Members of the Hindu minority in Pakistan fear persistent harassment at the hands of religious extremists and complain that there is little official protection accorded to them. Hindu activists argue that secret files are kept on them and their integrity is always in question. They are not allowed into the armed forces, the judiciary or responsible positions in the civil service. These allegations are substantiated by factual events when we see that there is an almost negligible Hindu presence in the higher echelons of the administration, bureaucracy and armed forces. Discrimination and prejudice against the Hindus is reinforced by the religious orthodoxy, within educational institutions as well as by the state-controlled media. As a consequence of the oppression and discrimination, the last two decades have seen a steady exodus of Hindus from Pakistan. This exodus, however, has left behind a community that is most vulnerable and in urgent need of socio-economic protection.

The majority of Pakistan’s Hindu population is settled in Sindh province where they share culture, traditions and language with Muslim residents. They often complain of harassment by extremists.

In this episode of the Hindu Pakistani refugee series, we will share the story of a family which is headed by not a man but a woman. We all know this very well that whether it is India or Pakistan, in these male-dominated countries, women are considered inferior to men. But through today’s story, we will know that women have rejected this concept of male dominated society and have proved that women are not inferior to men in any field.

This story is about a woman named Wali and her family. Wali’s husband Ramesh is mostly sick due to which all the household chores have come on the shoulders of Wali. Wali has four children, one boy and three girls. She works hard day and night to take care of her husband and bring up her children well.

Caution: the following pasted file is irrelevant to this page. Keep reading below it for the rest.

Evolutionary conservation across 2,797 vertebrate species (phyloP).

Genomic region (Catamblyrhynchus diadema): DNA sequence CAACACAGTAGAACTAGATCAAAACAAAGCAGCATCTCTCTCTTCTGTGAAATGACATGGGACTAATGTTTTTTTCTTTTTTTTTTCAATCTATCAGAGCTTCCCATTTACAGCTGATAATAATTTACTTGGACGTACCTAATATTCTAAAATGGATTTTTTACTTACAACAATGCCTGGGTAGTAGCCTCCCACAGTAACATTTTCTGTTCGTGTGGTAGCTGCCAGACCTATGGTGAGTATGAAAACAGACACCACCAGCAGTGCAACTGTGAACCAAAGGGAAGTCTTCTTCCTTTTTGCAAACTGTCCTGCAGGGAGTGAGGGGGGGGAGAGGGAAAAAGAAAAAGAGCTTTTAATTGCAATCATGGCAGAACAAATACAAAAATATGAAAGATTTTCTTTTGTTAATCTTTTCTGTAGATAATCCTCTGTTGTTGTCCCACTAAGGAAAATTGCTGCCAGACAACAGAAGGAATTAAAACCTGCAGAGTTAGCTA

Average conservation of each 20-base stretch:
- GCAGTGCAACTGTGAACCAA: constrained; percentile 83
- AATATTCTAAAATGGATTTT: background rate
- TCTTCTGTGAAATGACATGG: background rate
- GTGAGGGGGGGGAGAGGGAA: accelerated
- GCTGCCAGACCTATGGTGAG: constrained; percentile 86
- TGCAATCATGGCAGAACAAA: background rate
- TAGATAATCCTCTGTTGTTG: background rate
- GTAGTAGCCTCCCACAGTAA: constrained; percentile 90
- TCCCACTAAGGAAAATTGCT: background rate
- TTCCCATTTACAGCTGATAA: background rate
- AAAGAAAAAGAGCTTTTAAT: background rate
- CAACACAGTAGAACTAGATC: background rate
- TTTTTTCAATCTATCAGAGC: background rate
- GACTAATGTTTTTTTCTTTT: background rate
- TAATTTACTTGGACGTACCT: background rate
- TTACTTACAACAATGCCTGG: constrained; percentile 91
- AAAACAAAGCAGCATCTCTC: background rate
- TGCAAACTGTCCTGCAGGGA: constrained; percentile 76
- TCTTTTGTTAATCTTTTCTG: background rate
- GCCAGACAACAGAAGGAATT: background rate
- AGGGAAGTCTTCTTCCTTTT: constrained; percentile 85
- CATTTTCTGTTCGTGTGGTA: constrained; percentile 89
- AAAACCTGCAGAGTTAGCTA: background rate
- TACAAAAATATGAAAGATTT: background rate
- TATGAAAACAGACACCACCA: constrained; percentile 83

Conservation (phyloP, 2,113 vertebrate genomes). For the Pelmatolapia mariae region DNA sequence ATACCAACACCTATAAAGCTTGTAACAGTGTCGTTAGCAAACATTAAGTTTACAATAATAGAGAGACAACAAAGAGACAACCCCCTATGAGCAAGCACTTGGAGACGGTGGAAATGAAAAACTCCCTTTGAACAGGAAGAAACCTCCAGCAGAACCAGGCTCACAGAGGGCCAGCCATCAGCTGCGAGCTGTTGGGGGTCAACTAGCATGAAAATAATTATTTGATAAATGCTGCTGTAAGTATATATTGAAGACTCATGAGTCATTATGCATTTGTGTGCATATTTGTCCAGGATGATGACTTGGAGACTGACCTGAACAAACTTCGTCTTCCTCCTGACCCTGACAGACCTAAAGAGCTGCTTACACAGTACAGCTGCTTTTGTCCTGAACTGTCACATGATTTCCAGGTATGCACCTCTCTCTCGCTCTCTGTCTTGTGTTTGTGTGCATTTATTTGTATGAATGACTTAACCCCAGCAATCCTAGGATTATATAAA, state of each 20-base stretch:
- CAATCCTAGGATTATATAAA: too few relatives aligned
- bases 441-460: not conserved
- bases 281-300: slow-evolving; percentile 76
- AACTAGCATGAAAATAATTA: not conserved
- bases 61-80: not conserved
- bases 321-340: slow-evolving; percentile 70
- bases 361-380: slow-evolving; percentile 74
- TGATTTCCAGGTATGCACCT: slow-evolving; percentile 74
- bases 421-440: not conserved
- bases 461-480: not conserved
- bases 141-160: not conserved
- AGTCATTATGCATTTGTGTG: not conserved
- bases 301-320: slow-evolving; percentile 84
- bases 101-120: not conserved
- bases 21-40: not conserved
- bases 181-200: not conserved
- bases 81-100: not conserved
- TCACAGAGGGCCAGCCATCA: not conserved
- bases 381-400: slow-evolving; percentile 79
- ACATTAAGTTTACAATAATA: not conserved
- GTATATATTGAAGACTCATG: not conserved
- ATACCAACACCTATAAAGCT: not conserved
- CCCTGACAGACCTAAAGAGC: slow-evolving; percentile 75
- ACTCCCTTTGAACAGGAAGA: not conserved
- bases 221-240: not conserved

Sharing her experience of living in Pakistan, Wali says, “While living in Pakistan, were lucky not to face any problems on a personal level. The area of ​​Sindh where we lived had a large population of Hindus. We all lived together. But we would hear about the atrocities committed by Muslims on Hindus in our surrounding area, such as kidnapping of girls, their conversion, occupation of Hindu lands, etc.”

Continuing her point, Wali says, “Gradually the Muslims were increasing in numbers in our area. I used to earn my livelihood by reaping crops in the fields there, and that required me to spend a lot of my time outside of the house while my children were alone. I worried about their safety and was concern was that no untoward incident should happen. At the same time, Hindu families around us started leaving for India. We decided that it was not wise to wait for any untoward incident to happen to us. That’s why we also decided to come to India.”

Presently Wali lives in Adarsh ​​Nagar refugee camp in India. She works as a tailor and also sells some food items in the weekly markets. The son is the eldest of the four children of Wali and helps his mother in all these activities.

Almost all of Wali’s relatives have come to India from Pakistan and all live in the same refugee camp. The lady is very happy with the arrival of all the people. Here her husband is also being treated well and he is recovering slowly. According to Wali, there are more sources of income in India than in Pakistan. There is employment for every type of person here. Overall, here Wali has been able to see a better future for herself and her family.

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